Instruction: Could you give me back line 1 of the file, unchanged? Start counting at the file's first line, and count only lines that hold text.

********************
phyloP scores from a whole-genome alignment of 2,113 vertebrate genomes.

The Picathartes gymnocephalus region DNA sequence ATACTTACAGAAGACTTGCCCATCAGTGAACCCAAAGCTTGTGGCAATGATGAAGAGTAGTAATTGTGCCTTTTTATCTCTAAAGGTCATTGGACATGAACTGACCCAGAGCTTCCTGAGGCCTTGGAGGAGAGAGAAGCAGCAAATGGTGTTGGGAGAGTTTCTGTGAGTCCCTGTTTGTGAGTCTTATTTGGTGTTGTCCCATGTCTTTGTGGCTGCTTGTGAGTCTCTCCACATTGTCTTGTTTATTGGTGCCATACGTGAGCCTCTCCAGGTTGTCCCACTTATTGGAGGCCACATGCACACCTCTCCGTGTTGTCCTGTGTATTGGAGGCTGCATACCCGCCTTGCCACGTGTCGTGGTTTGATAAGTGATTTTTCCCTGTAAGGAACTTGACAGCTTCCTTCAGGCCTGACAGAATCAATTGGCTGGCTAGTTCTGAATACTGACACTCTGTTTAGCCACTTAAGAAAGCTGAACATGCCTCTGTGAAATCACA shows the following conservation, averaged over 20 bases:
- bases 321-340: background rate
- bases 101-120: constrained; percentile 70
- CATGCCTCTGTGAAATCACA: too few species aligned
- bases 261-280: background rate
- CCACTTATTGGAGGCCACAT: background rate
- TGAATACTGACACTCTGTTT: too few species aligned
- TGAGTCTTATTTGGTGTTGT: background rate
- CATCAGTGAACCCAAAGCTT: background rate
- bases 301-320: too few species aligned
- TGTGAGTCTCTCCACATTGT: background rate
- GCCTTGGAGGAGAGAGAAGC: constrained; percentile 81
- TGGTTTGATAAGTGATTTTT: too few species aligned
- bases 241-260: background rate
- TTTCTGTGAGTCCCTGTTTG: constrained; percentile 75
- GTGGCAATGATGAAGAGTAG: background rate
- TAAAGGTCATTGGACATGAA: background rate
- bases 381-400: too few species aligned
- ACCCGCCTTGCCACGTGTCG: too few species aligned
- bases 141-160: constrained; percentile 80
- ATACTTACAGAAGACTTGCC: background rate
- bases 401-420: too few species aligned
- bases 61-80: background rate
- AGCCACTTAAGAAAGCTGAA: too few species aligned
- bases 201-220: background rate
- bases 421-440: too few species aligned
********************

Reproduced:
phyloP scores from a whole-genome alignment of 2,113 vertebrate genomes.